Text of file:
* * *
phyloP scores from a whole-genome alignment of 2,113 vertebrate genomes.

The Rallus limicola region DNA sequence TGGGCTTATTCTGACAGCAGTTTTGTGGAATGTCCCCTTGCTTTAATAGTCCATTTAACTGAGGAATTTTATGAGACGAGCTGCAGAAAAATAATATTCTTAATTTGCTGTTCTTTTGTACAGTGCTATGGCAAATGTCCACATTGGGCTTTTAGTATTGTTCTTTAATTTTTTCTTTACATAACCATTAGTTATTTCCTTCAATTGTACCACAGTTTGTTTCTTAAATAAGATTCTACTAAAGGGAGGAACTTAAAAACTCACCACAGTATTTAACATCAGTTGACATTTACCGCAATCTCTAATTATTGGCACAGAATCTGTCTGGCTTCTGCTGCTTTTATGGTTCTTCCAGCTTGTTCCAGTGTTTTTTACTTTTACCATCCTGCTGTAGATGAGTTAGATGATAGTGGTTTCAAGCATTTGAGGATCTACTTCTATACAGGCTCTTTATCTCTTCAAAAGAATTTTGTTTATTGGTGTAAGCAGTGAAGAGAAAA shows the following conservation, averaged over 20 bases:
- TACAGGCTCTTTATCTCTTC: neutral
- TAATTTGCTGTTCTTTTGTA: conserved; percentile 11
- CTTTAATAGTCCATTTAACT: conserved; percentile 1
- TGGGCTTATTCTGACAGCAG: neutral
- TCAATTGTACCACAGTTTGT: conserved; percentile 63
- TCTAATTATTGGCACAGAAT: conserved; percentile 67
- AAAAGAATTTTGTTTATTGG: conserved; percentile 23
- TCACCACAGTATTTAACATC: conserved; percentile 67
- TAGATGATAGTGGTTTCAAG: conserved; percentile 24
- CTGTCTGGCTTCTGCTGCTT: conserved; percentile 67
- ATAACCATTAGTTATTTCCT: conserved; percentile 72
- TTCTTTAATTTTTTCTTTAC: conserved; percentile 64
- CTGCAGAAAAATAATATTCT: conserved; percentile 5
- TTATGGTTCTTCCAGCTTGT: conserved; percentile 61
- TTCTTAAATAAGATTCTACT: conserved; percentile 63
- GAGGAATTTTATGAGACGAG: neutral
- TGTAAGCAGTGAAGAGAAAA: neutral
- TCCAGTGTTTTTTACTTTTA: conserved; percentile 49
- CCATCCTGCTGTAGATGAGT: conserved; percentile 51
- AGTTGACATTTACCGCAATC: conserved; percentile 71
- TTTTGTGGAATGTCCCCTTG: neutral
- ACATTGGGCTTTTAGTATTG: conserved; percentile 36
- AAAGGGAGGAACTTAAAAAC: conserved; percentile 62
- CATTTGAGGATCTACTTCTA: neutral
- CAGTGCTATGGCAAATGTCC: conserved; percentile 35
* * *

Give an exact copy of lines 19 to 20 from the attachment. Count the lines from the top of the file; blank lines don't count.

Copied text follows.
- TGTAAGCAGTGAAGAGAAAA: neutral
- TCCAGTGTTTTTTACTTTTA: conserved; percentile 49